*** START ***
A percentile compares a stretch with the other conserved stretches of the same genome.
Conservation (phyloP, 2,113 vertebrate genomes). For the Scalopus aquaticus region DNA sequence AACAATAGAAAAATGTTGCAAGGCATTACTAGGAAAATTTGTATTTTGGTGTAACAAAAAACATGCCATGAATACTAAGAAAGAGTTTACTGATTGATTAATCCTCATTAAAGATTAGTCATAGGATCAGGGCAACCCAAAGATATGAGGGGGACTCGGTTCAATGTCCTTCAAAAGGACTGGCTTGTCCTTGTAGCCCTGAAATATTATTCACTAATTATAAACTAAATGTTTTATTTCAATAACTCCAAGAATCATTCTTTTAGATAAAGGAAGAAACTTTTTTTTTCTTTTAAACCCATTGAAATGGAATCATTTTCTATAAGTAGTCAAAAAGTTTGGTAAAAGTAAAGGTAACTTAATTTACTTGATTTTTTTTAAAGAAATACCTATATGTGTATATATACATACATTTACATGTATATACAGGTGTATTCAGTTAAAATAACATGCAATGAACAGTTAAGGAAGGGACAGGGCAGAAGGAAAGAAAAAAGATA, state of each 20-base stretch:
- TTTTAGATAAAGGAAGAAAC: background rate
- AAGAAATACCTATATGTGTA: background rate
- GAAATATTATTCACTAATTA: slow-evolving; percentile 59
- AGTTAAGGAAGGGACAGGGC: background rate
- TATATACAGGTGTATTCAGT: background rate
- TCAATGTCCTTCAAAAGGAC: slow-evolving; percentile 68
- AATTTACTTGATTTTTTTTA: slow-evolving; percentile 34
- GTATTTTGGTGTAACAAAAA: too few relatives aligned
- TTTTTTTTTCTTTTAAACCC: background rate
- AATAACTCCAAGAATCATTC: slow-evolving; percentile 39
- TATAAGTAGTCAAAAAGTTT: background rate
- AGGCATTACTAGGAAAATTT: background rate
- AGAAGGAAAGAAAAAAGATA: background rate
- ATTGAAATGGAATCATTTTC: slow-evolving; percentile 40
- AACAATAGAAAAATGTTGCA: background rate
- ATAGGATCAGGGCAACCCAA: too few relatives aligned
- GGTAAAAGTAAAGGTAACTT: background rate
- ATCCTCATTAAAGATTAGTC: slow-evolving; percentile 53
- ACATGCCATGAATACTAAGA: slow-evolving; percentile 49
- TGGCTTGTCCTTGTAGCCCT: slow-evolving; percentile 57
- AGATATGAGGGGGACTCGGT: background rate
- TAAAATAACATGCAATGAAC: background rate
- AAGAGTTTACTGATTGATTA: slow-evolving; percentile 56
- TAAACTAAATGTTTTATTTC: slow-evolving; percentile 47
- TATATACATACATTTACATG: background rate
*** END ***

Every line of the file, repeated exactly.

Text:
A percentile compares a stretch with the other conserved stretches of the same genome.
Conservation (phyloP, 2,113 vertebrate genomes). For the Scalopus aquaticus region DNA sequence AACAATAGAAAAATGTTGCAAGGCATTACTAGGAAAATTTGTATTTTGGTGTAACAAAAAACATGCCATGAATACTAAGAAAGAGTTTACTGATTGATTAATCCTCATTAAAGATTAGTCATAGGATCAGGGCAACCCAAAGATATGAGGGGGACTCGGTTCAATGTCCTTCAAAAGGACTGGCTTGTCCTTGTAGCCCTGAAATATTATTCACTAATTATAAACTAAATGTTTTATTTCAATAACTCCAAGAATCATTCTTTTAGATAAAGGAAGAAACTTTTTTTTTCTTTTAAACCCATTGAAATGGAATCATTTTCTATAAGTAGTCAAAAAGTTTGGTAAAAGTAAAGGTAACTTAATTTACTTGATTTTTTTTAAAGAAATACCTATATGTGTATATATACATACATTTACATGTATATACAGGTGTATTCAGTTAAAATAACATGCAATGAACAGTTAAGGAAGGGACAGGGCAGAAGGAAAGAAAAAAGATA, state of each 20-base stretch:
- TTTTAGATAAAGGAAGAAAC: background rate
- AAGAAATACCTATATGTGTA: background rate
- GAAATATTATTCACTAATTA: slow-evolving; percentile 59
- AGTTAAGGAAGGGACAGGGC: background rate
- TATATACAGGTGTATTCAGT: background rate
- TCAATGTCCTTCAAAAGGAC: slow-evolving; percentile 68
- AATTTACTTGATTTTTTTTA: slow-evolving; percentile 34
- GTATTTTGGTGTAACAAAAA: too few relatives aligned
- TTTTTTTTTCTTTTAAACCC: background rate
- AATAACTCCAAGAATCATTC: slow-evolving; percentile 39
- TATAAGTAGTCAAAAAGTTT: background rate
- AGGCATTACTAGGAAAATTT: background rate
- AGAAGGAAAGAAAAAAGATA: background rate
- ATTGAAATGGAATCATTTTC: slow-evolving; percentile 40
- AACAATAGAAAAATGTTGCA: background rate
- ATAGGATCAGGGCAACCCAA: too few relatives aligned
- GGTAAAAGTAAAGGTAACTT: background rate
- ATCCTCATTAAAGATTAGTC: slow-evolving; percentile 53
- ACATGCCATGAATACTAAGA: slow-evolving; percentile 49
- TGGCTTGTCCTTGTAGCCCT: slow-evolving; percentile 57
- AGATATGAGGGGGACTCGGT: background rate
- TAAAATAACATGCAATGAAC: background rate
- AAGAGTTTACTGATTGATTA: slow-evolving; percentile 56
- TAAACTAAATGTTTTATTTC: slow-evolving; percentile 47
- TATATACATACATTTACATG: background rate